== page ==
Coomnasahern rock art kerry sark sky reserve
The Kerry International Dark-Sky Reserve has numerous examples of the ancient world, when stone was the material of choice in mapping the movement of the Sun, Moon & Stars. Stone was also the canvas on which our ancient ancestors painstakingly etched complicated symbols. We call these examples ‘rock art’, though if you compare them with the cave drawings from in other parts of Europe it is evident that ‘art’ was not in the minds of the Neolithic stone etchers. Swirls, cups and circles and how they interconnected with each other obviously had a deep meaning and purpose long lost through the mists of time. Experts in this field of archaeology still disagree on their purpose.



Kerry dark-sky reserve - wedge tomb at caherdaniel - julie ormonde

Wedge tomb, Coomachoiste – credit Julie Ormonde

Heritage is an essential part of the present we live in–and of the future we will build. Heritage includes, but is much more than preserving, excavating, displaying, or restoring a collection of old things.  It is both tangible and intangible, in the sense that ideas and memories–of songs, recipes, language, dances, and many other elements of who we are and how we identify ourselves–are as important as historical buildings and archaeological sites.  This page of the website mainly covers the ancient history of the Kerry International Dark-Sky Reserve because of its unique qualities and seeks:

  • To protect the stone monuments from any vandalism – either intentional or un-intentional.
  • To persuade government and local authorities to take better care of our unique outdoor treasures.
  • To encourage more excavations and investigation by archaeologists, and third level institutions – National and International.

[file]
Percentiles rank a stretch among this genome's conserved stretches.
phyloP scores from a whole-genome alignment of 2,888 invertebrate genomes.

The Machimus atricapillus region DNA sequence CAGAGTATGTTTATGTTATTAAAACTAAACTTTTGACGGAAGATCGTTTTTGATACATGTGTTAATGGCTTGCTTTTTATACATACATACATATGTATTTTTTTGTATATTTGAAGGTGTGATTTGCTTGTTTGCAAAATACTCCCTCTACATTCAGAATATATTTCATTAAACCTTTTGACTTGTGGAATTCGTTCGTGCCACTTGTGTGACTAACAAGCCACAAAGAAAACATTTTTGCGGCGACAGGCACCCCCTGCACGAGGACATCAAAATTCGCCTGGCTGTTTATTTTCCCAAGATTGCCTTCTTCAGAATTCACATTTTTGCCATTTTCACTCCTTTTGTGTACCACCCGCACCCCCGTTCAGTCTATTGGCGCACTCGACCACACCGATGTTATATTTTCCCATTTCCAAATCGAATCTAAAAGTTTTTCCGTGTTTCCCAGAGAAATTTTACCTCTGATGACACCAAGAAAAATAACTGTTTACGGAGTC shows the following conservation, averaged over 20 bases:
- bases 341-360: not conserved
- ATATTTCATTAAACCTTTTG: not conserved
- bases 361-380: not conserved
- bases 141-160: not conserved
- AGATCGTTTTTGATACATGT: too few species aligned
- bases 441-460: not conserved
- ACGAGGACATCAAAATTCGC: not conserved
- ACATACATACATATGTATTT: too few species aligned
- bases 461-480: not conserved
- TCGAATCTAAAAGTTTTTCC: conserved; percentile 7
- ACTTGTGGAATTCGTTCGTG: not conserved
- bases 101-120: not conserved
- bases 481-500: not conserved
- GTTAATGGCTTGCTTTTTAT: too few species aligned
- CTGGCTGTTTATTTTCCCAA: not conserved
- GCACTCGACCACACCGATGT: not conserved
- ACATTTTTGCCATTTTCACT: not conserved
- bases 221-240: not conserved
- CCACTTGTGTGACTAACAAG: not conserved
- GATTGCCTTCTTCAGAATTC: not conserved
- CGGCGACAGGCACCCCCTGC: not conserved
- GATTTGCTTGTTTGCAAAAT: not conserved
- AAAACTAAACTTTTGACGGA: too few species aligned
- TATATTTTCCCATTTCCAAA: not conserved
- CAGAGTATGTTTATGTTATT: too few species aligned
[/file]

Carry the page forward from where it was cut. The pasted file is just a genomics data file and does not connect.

• To have each monument professionally photographed and correctly mapped.


Beehive huts on UNESCO's Skellig Islands - photo wiki commons

“An incredible, impossible, mad place…I tell you the thing does not belong to any world that you and I have lived and worked in: it is part of our dream world” … George Bernard Shaw

The UNESCO World Heritage Site of the Skellig Islands are without equal. Only visiting them can convey the whole majesty of the place. The little beehive huts have survived many thousands of storms, a real testament to the skill and tenacity of the monks who built them. Surviving the excesses of nature and seeking out food on the barren rock must have been time consuming, stretching the limits of human endurance to its limits. The solitary lives of the monks are of an age long past, who can ever know if they ever found the peace they were looking for. Though we can never know their intent for staying in such a remote ‘God Forsaken’ place, we owe the hermits of the islands no less than that we protect and cherish their efforts. To be the only Dark-Sky Reserve in the world with such a charge is a great honor and a privilege.


Kerry dark sky reserve Heritage talk

Outdoor heritage talk at Bolus Head – credit Julie Ormonde

Guided Heritage walks and talks are advised, it saves a lot of time in looking for the place you are interested in, plus, having an expert telling you about the history of the region beats reading it from a book. You can contact here to enquire or book a guide .


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